As you’ve no doubt already realized, all four of these platforms are very similar from an I/O standpoint, and differentiated by turning switches on various value-adds on and off. Fair enough—that’s the way it’s destined to be anyway as an increasing amount of technology is integrated into the processor itself.

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20 comments
    Your comment
  • burnley14
    Well played, Intel. You've been knocking it out of the park lately, keep up the good work.
    3
  • Anonymous
    I'm looking forward to getting an HP laptop with the Arrandale Core i5 processor in the near future.
    4
  • Anonymous
    It's going to be interesting to see the performance/battery time of the LM and UM processors as I'm in the market for a thin-and-light myself.

    Performance is good but I'm hoping for a viable update to the CULV offerings of yesterday.
    2
  • Computer_Lots
    Looks like there are finally some replacements for the Atom, at least in efficiency anyway. Too bad the price is currently too high for the UM versions of these processors to make their way into netbooks. I would guess that even the i5-520UM would destroy the Atom in every benchmark, except maybe power consumption.
    1
  • HansVonOhain
    C2D was one of the longest living platforms. But newer tech will replace slower processors.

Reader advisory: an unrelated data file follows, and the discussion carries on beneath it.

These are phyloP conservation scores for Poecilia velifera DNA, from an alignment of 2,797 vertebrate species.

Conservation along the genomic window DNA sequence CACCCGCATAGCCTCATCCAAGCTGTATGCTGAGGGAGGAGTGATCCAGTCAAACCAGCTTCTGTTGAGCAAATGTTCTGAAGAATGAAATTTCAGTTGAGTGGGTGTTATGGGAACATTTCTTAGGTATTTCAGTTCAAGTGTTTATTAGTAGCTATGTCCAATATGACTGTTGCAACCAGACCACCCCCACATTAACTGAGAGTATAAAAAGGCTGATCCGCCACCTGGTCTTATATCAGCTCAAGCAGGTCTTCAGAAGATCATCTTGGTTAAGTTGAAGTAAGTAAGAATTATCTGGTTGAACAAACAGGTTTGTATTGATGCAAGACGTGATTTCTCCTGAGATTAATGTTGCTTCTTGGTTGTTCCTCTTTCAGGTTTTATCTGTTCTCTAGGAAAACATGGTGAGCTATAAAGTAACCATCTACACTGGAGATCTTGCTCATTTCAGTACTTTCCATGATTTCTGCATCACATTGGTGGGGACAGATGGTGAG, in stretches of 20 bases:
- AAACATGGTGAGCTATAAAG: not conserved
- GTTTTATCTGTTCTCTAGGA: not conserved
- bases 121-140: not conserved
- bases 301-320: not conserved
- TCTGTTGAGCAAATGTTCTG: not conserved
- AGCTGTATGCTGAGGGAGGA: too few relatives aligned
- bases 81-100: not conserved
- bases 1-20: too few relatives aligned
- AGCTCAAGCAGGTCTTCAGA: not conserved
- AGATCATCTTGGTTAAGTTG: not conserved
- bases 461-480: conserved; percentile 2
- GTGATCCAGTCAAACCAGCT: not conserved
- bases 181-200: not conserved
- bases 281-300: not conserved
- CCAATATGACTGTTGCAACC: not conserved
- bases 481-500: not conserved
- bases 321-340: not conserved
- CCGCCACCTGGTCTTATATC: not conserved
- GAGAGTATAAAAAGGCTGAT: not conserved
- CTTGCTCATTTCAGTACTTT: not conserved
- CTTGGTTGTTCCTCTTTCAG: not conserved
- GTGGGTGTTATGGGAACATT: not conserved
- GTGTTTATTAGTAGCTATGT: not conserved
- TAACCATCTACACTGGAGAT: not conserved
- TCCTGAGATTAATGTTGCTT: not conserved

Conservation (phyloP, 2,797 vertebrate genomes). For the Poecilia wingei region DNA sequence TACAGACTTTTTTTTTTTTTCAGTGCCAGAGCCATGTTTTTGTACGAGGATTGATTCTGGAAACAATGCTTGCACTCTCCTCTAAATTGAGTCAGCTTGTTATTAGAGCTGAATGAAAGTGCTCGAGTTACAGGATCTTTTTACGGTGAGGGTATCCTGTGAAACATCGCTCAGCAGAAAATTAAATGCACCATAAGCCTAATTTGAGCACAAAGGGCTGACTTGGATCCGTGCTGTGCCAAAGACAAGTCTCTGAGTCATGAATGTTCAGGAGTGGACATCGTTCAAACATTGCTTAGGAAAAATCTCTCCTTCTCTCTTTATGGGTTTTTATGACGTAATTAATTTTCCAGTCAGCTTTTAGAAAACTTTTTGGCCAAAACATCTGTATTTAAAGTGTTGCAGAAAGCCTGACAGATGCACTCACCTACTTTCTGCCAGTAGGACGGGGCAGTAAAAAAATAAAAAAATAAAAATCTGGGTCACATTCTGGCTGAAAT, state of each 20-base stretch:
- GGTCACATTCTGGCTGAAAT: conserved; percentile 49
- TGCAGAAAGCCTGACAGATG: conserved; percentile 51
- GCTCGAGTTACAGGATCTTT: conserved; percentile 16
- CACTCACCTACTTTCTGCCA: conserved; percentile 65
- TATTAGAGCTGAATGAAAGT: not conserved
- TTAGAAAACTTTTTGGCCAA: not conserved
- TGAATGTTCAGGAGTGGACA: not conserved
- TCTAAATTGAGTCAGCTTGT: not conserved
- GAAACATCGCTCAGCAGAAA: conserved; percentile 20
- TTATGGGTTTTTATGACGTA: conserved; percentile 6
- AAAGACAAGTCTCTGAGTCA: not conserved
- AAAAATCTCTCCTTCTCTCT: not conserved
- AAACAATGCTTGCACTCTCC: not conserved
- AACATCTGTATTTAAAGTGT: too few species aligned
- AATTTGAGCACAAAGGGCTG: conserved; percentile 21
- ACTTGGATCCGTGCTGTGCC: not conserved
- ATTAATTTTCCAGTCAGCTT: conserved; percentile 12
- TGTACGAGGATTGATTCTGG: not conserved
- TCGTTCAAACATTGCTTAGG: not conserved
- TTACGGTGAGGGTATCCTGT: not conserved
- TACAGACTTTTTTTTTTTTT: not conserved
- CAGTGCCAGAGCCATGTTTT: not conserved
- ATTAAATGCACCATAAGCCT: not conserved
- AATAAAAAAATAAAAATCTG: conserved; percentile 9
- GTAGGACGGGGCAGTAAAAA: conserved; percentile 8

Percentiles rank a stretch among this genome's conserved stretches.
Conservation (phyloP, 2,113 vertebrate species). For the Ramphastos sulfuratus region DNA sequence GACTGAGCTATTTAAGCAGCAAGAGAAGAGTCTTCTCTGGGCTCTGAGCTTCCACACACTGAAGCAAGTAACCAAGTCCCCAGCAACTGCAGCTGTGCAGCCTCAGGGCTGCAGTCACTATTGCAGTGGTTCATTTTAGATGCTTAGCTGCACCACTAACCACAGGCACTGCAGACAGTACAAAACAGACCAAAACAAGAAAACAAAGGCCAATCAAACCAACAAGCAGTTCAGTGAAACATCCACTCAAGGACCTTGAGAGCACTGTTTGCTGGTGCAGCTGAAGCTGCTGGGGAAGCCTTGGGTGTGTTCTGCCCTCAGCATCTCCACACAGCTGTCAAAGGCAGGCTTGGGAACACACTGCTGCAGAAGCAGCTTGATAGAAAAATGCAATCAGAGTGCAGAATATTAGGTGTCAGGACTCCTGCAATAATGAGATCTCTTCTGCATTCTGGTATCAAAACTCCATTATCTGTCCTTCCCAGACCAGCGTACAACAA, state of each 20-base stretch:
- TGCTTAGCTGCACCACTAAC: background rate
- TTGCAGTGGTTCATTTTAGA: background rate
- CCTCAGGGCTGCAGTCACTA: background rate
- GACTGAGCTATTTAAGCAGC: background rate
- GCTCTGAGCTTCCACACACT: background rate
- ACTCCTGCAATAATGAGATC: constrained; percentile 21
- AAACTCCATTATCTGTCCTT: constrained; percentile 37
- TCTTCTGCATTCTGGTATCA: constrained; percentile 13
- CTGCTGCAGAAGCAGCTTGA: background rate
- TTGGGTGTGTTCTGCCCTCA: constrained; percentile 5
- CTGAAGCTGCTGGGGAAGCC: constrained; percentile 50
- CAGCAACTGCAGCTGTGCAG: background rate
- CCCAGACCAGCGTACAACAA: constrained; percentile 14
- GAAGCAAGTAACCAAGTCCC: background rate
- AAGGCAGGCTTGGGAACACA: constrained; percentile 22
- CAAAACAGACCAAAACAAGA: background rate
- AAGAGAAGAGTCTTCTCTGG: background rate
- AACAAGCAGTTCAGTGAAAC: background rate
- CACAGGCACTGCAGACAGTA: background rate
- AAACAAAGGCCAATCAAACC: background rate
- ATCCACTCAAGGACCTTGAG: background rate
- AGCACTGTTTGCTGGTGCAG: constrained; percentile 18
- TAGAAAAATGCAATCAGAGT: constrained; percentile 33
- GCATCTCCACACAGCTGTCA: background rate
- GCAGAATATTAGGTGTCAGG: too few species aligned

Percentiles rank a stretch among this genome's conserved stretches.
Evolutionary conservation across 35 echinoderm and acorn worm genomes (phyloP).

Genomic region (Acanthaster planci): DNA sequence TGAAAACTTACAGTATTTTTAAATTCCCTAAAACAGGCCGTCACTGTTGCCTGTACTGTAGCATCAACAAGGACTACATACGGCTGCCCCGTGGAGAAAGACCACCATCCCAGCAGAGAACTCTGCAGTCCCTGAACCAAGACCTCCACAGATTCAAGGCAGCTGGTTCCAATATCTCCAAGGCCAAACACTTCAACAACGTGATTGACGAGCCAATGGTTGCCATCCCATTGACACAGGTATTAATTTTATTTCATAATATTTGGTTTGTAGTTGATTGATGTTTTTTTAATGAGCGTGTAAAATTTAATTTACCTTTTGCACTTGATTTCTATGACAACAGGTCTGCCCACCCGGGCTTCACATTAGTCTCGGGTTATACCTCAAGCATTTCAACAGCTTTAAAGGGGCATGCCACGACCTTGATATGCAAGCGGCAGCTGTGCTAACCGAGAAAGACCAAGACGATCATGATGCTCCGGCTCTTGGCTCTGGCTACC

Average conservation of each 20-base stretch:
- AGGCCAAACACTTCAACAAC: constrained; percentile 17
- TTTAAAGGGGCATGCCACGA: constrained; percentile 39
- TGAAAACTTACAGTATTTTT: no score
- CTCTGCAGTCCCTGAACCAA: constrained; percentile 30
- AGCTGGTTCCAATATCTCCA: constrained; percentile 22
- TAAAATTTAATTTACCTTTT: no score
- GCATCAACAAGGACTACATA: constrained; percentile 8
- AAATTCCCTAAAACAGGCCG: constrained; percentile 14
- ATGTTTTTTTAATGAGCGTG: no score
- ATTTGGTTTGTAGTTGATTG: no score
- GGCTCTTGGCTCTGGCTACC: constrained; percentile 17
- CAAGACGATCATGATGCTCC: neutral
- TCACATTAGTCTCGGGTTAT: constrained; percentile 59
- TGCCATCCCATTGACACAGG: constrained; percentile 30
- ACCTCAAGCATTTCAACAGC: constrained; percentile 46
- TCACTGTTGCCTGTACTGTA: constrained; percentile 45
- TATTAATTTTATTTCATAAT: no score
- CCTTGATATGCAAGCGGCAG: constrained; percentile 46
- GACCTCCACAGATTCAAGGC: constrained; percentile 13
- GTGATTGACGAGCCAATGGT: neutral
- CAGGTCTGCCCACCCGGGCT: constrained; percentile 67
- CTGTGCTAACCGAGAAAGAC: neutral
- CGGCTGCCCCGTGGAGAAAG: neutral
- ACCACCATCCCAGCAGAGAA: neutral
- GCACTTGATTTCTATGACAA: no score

Keep it up intel. I do hope that AMD will release some new chips that will be able to compete with intel offerings.
    2
  • jasperjones
    ^^^ true that. arrandale will further diminish AMD's role in the mobile processor market. and there's nothing coming up before may.
    0
  • Luscious
    Chris, the dv4 series from HP has a 12-cell extended battery available as well rated for 94Wh 2.2A. Once HP makes the transition to Arrandale, all else being same, you can expect the dv4 to hit 8-10 hours easy.
    0
  • cangelini
    Thanks for the tip Lucious. I didn't have the higher-capacity battery available to test, but I'd absolutely love to see 8-10 hrs. real-world from an Arrandale-based machine.
    0
  • Reynod
    Good bye NVidia ...

    That chops them completely out of the mobile graphics market for the masses ... Intel will pay the RIGHT OEM's some "adjustment" just to make sure their "Strategy" is right to ensure AMD's mobile market is thin and restricted to the backwaters of Bejjing.
    1
  • spydercanopus
    Wish you would have compared it to Intel Extreme Graphics 2 or something.
    -1
  • spydercanopus
    These comparisons aren't very useful. Was really curious how it stacks up against other competing integrated graphics.
    -2
  • spydercanopus
    Like... what is the Vista / 7 Aero and Gaming graphics score?